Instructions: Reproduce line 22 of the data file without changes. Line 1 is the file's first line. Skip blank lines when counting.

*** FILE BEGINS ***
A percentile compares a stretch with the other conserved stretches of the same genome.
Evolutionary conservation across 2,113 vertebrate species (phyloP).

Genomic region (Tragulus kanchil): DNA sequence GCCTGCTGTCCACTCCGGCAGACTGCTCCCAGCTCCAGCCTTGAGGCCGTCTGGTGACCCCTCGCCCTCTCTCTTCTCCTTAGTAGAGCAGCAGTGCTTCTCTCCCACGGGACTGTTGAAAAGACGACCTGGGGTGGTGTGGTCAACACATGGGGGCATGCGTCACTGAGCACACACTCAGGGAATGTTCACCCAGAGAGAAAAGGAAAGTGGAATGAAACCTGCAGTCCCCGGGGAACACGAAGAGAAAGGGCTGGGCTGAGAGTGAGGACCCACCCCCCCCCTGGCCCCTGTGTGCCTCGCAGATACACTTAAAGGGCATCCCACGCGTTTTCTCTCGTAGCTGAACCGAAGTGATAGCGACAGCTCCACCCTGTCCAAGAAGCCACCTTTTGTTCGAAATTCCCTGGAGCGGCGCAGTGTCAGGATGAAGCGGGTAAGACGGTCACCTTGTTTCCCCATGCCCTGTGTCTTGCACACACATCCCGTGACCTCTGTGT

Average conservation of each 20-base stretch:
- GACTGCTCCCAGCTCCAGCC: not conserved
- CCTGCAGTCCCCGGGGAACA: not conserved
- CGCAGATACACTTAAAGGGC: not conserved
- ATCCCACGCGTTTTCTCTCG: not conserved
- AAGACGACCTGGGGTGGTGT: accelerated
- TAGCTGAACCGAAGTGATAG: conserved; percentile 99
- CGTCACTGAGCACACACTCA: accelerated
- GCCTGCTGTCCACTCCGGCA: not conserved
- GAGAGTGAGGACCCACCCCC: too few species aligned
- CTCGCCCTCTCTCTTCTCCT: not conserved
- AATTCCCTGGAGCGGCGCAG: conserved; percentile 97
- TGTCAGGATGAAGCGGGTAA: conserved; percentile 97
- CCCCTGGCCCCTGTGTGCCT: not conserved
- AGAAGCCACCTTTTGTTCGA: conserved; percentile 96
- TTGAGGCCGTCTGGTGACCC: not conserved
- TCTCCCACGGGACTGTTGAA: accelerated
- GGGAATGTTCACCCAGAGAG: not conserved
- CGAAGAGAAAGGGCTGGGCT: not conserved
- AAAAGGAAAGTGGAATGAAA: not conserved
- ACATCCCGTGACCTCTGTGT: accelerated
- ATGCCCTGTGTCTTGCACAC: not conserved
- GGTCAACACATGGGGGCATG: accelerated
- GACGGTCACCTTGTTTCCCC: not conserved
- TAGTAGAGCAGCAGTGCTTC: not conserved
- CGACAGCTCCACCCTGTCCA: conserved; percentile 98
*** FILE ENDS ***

- CGAAGAGAAAGGGCTGGGCT: not conserved